You don’t have to be a student of history to find the truth behind all the turkey and football games.
The truth was buried at Wounded Knee, and is silenced in federal prison cells. The truth is in the pieces of granite chipped away from the Black Hills. The truth is in town and state names, and in the silent halls of the old government boarding schools. The truth was in the terrified eyes of the women and children who were scalped by settler-colonists and soldiers alike.
The truth is buried with the bones of ancestors beneath shopping malls, city halls and town squares, beneath universities and prisons, beneath meth labs, liquor stores, and army recruitment offices. The truth is in the polluted, pockmarked-earth left behind after the gold, copper, oil, and coal were hauled away by peasants to make businessmen wealthier.
The truth is in the prayers of the Lakota and Dakota water protectors, it is in the radiated sands of Alamogordo, and in the red dirt washing from Kaho’olawe into the Pacific each time it rains.
The truth can be found in books like An Indigenous Peoples‘ History of the United States by Roxanne Dunbar-Ortiz, which challenges the founding myth of the United States. It shows how, from day one, indigenous people actively resisted the expanding empire, and were massacred from sea to shining sea.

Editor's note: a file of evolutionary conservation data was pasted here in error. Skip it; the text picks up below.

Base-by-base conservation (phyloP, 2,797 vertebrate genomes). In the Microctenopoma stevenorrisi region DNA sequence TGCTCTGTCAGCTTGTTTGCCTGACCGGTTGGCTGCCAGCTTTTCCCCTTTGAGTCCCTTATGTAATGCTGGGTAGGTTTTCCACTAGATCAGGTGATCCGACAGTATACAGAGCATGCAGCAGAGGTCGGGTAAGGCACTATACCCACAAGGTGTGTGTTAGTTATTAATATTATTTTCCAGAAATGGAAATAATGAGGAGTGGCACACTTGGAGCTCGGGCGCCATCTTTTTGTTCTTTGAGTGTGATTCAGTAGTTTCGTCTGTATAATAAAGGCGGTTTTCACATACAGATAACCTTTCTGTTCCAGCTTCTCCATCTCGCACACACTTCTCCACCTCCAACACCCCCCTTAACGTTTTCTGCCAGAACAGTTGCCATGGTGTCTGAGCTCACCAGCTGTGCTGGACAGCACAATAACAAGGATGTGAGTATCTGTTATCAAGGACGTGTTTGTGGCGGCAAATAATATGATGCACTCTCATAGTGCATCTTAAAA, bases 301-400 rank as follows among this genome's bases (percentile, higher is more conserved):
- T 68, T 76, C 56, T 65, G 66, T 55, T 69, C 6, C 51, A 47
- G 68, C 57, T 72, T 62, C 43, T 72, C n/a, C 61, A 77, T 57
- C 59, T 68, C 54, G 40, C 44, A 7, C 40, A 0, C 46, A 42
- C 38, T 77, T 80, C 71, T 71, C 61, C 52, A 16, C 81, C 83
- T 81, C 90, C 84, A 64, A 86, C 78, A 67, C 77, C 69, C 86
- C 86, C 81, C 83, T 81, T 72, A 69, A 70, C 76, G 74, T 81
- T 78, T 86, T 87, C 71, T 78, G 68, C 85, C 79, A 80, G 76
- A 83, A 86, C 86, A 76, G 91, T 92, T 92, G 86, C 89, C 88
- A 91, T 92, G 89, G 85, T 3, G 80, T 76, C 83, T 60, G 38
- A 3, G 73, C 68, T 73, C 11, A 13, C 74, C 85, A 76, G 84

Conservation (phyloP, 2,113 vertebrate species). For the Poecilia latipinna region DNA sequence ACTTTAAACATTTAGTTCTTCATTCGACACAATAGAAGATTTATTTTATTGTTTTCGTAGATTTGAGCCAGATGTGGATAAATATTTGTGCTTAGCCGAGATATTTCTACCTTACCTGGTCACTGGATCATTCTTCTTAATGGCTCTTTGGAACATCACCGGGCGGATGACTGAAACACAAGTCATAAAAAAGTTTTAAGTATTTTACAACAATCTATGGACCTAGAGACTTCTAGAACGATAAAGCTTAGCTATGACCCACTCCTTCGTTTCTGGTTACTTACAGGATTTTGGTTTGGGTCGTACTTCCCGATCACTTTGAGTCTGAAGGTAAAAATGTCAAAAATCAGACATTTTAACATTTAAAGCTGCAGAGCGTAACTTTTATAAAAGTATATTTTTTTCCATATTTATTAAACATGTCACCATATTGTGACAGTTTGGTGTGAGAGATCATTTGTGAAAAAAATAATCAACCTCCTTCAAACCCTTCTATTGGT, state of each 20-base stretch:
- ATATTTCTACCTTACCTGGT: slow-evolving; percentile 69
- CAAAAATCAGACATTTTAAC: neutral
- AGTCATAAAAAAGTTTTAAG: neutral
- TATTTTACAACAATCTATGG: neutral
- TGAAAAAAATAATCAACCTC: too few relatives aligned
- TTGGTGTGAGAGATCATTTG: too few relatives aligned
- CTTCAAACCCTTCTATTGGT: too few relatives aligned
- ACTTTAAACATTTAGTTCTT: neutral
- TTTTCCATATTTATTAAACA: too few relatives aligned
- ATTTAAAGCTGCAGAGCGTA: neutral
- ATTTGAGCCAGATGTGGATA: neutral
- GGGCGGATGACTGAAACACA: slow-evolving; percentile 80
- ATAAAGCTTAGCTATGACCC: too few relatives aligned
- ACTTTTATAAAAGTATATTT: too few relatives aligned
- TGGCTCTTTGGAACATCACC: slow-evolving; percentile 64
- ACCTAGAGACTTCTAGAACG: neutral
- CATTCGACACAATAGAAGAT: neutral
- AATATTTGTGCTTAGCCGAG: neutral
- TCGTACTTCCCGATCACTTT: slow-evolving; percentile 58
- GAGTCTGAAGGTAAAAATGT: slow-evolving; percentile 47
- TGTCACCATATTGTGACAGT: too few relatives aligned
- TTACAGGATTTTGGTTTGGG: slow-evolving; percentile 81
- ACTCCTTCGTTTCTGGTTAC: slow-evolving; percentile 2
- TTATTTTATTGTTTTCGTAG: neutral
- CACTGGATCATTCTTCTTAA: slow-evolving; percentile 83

The truth is in the heart of Wampanoag territory on the 4th Thursday of November each year, as some of the survivors of the indigenous holocaust gather around a tiny stone known as Plymouth Rock to honor their ancestors for what is known as the National Day of Mourning. These survivors don’t have post-traumatic stress, their trauma is on going, much like colonized people everywhere. It is a daily struggle as what little remains of their sacred land is taken from them piecemeal, as the empire sees fit.
We should give thanks every single day, but Thanksgiving day is a reminder of the genocide of millions of indigenous people, the theft of their lands, and the endless assault on their culture. The fourth Thursday of November should be a day of remembrance and spiritual connection as well as a protest of the racism and oppression which indigenous people, and people of color continue to experience in Plymouth, and around the world. I refuse to give thanks for genocide, colonization, and occupation.